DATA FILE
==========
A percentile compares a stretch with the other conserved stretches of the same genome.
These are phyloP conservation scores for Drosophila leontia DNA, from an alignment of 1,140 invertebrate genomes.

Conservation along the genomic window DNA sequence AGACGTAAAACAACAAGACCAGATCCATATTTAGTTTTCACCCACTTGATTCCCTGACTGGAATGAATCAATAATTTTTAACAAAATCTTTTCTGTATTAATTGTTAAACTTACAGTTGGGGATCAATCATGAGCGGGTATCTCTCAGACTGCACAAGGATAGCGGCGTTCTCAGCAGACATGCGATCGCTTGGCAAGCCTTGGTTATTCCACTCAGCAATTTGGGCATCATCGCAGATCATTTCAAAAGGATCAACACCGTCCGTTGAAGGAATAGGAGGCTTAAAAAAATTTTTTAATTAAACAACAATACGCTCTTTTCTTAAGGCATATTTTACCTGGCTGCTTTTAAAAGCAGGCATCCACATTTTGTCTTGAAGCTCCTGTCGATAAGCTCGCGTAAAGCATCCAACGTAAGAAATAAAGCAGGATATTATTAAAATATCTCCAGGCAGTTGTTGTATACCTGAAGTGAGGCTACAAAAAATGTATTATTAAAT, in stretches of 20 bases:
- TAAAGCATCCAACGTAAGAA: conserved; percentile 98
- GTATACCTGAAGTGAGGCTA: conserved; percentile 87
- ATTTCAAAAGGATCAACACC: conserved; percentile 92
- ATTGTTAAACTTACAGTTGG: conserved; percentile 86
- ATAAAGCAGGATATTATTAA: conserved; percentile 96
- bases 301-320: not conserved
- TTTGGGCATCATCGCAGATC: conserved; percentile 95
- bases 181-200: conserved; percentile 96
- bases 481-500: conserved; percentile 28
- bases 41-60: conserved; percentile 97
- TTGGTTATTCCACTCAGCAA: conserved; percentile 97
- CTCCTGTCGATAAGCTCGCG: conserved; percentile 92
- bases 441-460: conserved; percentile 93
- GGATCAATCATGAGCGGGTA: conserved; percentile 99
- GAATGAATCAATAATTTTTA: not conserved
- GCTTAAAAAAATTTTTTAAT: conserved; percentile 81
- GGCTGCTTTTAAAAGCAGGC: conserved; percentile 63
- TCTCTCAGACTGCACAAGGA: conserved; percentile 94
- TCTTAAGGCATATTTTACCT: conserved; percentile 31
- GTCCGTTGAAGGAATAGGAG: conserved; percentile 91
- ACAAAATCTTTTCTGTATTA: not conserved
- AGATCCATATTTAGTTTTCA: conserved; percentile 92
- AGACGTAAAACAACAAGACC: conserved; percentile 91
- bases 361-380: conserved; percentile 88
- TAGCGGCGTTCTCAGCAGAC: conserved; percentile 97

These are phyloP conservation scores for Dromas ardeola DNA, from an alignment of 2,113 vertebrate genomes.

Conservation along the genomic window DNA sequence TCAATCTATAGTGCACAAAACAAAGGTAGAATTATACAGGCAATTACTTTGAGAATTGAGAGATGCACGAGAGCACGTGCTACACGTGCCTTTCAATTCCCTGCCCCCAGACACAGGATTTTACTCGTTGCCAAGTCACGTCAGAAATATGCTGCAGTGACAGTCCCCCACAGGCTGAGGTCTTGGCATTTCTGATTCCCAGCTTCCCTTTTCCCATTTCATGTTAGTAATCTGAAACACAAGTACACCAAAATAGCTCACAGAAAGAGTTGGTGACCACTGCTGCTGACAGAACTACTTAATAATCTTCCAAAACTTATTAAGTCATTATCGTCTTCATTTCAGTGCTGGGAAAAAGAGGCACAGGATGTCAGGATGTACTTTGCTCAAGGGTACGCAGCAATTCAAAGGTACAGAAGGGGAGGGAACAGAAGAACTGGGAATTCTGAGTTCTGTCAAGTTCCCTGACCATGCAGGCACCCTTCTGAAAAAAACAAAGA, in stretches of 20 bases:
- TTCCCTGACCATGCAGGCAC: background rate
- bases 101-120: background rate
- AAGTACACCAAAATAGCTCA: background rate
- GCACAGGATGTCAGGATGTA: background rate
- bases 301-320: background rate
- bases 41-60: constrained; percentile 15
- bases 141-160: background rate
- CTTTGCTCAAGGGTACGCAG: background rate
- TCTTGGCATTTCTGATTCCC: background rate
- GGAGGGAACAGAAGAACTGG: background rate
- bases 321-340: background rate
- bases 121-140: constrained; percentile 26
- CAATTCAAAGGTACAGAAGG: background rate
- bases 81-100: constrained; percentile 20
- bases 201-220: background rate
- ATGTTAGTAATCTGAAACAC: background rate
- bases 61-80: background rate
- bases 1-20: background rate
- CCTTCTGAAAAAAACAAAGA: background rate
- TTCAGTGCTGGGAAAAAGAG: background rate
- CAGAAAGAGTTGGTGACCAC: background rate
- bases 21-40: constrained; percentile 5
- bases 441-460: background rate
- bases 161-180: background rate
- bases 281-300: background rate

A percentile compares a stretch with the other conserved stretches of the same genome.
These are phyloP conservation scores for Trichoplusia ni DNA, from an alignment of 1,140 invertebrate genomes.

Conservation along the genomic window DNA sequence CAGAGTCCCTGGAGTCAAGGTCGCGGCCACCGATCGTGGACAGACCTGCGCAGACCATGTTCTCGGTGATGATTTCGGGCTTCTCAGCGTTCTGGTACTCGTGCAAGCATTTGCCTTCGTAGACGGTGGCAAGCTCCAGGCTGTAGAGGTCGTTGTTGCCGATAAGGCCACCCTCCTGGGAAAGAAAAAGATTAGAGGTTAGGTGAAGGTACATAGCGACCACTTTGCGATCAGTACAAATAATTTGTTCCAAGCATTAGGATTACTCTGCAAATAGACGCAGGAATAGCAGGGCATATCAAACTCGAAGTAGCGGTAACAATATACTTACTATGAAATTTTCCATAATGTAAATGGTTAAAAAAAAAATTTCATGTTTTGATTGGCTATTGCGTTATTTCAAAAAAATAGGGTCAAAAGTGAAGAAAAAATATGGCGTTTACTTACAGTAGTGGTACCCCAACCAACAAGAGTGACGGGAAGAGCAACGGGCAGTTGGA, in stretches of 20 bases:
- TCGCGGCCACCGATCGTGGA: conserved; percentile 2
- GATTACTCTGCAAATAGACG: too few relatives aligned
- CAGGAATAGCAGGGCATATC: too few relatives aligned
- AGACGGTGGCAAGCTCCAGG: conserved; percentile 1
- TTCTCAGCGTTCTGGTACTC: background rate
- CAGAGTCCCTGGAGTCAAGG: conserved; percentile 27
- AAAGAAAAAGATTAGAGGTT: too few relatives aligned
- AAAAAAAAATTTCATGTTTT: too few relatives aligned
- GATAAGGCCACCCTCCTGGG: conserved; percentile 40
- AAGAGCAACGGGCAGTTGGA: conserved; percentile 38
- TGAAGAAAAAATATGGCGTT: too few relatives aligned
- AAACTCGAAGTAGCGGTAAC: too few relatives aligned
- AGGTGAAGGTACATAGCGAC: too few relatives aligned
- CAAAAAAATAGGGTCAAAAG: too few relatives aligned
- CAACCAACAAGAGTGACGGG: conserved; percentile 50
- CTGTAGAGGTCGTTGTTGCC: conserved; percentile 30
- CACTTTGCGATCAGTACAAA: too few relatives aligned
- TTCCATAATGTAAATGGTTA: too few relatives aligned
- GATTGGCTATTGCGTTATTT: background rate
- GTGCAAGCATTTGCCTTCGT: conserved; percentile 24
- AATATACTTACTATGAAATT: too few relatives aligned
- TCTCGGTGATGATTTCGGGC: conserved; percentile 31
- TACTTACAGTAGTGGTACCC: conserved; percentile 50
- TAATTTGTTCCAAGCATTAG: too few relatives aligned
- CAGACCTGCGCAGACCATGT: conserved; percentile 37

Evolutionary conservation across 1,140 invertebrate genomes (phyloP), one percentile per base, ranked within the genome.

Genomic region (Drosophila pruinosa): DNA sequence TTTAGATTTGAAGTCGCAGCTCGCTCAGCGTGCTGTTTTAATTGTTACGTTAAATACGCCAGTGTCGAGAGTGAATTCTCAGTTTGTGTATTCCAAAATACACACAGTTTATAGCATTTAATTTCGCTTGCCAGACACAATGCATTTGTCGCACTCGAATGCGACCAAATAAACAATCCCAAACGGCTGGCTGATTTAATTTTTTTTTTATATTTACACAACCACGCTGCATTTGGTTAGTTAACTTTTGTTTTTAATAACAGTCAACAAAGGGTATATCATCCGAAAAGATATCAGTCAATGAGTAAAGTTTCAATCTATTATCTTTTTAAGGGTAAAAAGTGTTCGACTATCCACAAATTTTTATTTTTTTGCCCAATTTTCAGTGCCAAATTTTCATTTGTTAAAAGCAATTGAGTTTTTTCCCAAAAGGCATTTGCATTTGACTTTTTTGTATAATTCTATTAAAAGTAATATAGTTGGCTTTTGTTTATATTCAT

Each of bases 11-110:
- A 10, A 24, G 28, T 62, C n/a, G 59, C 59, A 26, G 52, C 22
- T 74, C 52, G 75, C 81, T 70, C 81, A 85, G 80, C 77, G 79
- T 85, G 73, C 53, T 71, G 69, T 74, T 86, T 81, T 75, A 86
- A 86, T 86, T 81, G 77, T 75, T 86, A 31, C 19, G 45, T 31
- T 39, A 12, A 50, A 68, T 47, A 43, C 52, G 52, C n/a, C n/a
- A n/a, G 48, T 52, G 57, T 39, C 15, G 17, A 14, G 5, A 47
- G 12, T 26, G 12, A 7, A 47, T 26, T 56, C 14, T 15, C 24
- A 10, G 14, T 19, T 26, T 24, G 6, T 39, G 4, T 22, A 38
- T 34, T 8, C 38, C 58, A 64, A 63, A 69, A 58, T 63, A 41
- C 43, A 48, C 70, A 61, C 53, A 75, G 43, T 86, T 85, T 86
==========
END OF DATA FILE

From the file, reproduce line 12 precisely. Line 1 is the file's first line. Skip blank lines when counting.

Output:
- bases 481-500: conserved; percentile 28